When TinyBuild announced they were making a 16-bit, 80’s inspired fight training game called Punch Club, I was all ears. I had visions of training a fighter with the burly good looks of Rocky Balboa, mixed with the deadly roundhouse kick of Frank Dux.
Unfortunately, Punch Club did not deliver on this, but it just ended up being a different game than I expected.
That Style and Music…
There is no other way to say it, Punch Club looks and sounds amazing. The 16-bit art is top-notch, as usual from tinyBuild. Every scene in this game is lovingly crafted with beautifully rendered living locations, nicely animated sprites, and a ton of easter eggs from all the ’80s fight movies you know and love. The music is awesome, and is very reminiscent of classic ’80s training montages. Most of it is very catchy and will be stuck in your head for days after playing. tinyBuild really are masters of visuals and sound — both crash together to really draw the player into Punch Club.
And then there’s that guy with the red eye…
He is the catalyst for your fighter to train hard and eventually work your way up for your chance to defeat him. I’ll give tinyBuild props for the campy villain and ridiculous spoof of the Double Dragon medallion in their story, but unfortunately both of those things barely play into the plot outside of seeing or mentioning them a couple of times.
Even though (spoiler!) the man with the red eye kills your father in the opening trailer, you don’t even catch a glimpse of him again until you join an underground fight club — an optional part of the story. I’m sure he would have showed up again later in the core storyline, but for having such a evil villain as a driving force in the game, they certainly don’t use him like one.
But who’s got time for story? You’ve gotta train, and work, and eat, and sleep… and train… and work… and eat… and sleep…
The main issue I have with the game overall is that it just isn’t very fun to play. “Playing” consists of pointing and clicking your fighter around the various locations of the map telling him to train to raise stats, eat when he’s hungry, sleep when he’s tired, work when he needs money, and even watch TV when his mood is low.
I wouldn’t have a problem with all of this if it wasn’t a ridiculous grind just to keep your stats at a moderate level. The worst part is, you need to work to make money while all of this is going on, and every day that passes makes your stats drop, so you have to constantly train to keep them up. Ain’t nobody got time fo’ that!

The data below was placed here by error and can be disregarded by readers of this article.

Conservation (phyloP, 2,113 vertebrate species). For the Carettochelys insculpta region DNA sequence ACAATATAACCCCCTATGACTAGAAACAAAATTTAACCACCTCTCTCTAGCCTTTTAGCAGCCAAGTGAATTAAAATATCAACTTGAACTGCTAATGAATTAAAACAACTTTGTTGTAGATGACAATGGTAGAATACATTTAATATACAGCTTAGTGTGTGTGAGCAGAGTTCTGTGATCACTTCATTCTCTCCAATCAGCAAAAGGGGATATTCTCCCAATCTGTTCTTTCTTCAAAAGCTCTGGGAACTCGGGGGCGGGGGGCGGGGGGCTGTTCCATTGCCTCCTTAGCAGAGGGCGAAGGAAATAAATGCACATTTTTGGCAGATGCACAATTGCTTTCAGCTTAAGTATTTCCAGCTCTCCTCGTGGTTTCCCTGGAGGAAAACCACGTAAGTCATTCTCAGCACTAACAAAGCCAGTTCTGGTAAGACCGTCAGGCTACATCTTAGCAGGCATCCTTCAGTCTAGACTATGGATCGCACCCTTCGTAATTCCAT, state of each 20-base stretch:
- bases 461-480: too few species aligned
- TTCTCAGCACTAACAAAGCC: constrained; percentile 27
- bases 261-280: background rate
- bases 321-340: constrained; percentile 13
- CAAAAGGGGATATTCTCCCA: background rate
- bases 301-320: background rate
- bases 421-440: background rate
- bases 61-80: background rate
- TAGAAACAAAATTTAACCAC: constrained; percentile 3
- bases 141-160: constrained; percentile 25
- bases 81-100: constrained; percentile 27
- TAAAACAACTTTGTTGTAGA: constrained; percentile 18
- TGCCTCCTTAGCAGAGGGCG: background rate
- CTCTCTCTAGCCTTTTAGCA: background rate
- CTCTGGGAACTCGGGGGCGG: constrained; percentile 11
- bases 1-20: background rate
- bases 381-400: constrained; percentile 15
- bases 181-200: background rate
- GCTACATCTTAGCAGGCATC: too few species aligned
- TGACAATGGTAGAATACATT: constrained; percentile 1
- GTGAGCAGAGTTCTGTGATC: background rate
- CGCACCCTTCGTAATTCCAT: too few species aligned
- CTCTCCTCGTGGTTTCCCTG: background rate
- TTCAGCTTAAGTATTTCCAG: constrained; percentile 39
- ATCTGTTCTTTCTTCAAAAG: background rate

Even after all of your pointing and clicking, the fighting only consists of a few more points and clicks. When entering a fight, you basically just select a few moves based on the type of fighter you are or the type of fighter you’re about to face, which doesn’t really seem to matter, and click “FIGHT!”. Then sit back and watch your fighter get pounded for about 3-5 matches while you do nothing. It’s a very hands-off approach that is more akin to a free-to-play mobile game instead of a full Steam title.
But I’ll let this go to decision…
I know the game is getting positive reviews and there are a lot of people enjoying it out there. I just feel this game was a missed opportunity. You have a game with great visuals and great music that would be right at home alongside Double Dragon, Mike Tyson’s Punch-Out, and the Nintendo Kung Fu game, but there is none of that in here.
It was also kind of sad to see you couldn’t design your character’s look, or even choose a male or female fighter. I had some fun with the game, and it was nice to play something that wasn’t just a 2D beat-em’-up, but I feel it just went too far in the other direction.
I absolutely adore TinyBuild, but this one just isn’t a contender.
PLAY THIS GAME IF YOU:
- Like sprite-based point-and-click adventure
- Enjoy ’80s fight movies like Rocky and Bloodsport
- Want to manage a fighter instead of be a fighter
Dandr0id is a content writer for AYBOnline.com, producer for Level 1 Scrubs podcast and is an avid fan of pizza. His opinions are his own.